Umich eecs 442

Umich eecs 442 DEFAULT

Table of Contents

This course is a broad introduction to computer vision. Topics include camera models, multi-view geometry, reconstruction, some low-level image processing, and high-level vision tasks like image classification and object detection.

Here is a rough outline of topics and the number of lectures spent on each:

  • Image formation / projective geometry / lighting (3 lectures)
  • Practical linear algebra (1 lecture)
  • Image processing / descriptors (3 lectures)
  • Image warping (2 lectures)
  • Linear models + optimization (2 lectures)
  • Neural networks (3 lectures)
  • Applications of neural networks (3 lectures)
  • Motion and flow (1 lectures)
  • Single-view geometry (2 lectures)
  • Multi-view geometry (3 lectures)
  • Applications (2 lectures)

Lectures will be delivered via Zoom, and recordings will be posted after each lecture. Lecture attendance is encouraged but not required.

You are free to come to either live lecture. While the registrar has set the course up as two sections, you are free to come to whichever lecture and work with whoever for homeworks and projects.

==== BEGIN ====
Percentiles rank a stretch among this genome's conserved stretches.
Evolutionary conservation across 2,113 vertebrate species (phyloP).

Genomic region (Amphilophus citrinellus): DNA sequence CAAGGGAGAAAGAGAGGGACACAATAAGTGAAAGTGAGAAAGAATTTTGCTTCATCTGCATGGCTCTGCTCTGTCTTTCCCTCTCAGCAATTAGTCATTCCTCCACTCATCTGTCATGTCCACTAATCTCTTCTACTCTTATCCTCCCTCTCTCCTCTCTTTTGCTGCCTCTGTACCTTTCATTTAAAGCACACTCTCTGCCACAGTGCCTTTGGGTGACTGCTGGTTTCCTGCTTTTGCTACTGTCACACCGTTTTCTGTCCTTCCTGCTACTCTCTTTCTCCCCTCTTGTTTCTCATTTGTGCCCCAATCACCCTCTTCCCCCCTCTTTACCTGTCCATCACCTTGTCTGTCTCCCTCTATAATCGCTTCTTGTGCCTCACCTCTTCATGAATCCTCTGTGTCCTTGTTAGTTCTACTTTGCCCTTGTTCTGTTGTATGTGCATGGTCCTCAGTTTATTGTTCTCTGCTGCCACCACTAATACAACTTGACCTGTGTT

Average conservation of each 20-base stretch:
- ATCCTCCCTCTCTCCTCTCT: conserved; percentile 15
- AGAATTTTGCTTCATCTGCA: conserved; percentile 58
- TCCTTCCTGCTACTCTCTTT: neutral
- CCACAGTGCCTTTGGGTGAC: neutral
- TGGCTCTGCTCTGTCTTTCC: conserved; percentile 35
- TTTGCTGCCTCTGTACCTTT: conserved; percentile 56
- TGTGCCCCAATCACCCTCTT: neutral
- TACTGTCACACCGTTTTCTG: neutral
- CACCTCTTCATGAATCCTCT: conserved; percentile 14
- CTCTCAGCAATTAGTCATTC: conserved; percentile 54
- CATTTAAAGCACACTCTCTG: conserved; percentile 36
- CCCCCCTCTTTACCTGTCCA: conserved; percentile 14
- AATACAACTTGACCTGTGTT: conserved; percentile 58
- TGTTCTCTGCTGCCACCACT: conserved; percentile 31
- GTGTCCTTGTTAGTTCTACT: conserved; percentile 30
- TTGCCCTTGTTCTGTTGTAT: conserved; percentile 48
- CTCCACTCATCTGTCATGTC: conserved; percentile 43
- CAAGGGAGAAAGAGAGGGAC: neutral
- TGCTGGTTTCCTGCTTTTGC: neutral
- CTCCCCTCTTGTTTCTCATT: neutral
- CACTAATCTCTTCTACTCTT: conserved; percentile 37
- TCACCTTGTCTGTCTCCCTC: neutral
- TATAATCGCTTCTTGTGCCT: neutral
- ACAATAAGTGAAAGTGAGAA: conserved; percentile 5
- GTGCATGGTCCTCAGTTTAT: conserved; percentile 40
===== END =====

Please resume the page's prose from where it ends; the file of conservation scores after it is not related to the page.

Only enrolled students may join the live lectures. The Zoom meeting ID and passcode are posted on Canvas; please don’t share them with other students. If you are on the waitlist or otherwise interested to follow along with the course, you can watch the recorded videos that we post after each lecture.

Zoom Etiquette:

  • Leave your camera and mic off unless you are speaking
  • You will be muted by default
  • To ask a question, you can either:
    • Type your question into the Zoom chat; we will actively monitor the chat and respond to questions
    • Use the “raise hand” functionality in Zoom; then we will unmute you to ask your questino

Office hours are your time to ask questions one-on-one with course staff, and get clarification on concepts from the course. We encourage going to GSI office hours for implementation questions about the homework and faculty office hours for conceptual questions.

All office hours will be held virtually (tbd).

Some students may have had some prior exposure to computer vision, machine learning, or image processing, but none of these are required. We will assume you have a basic level of expertise in programming, computer science, mathematics (and specifically linear algebra).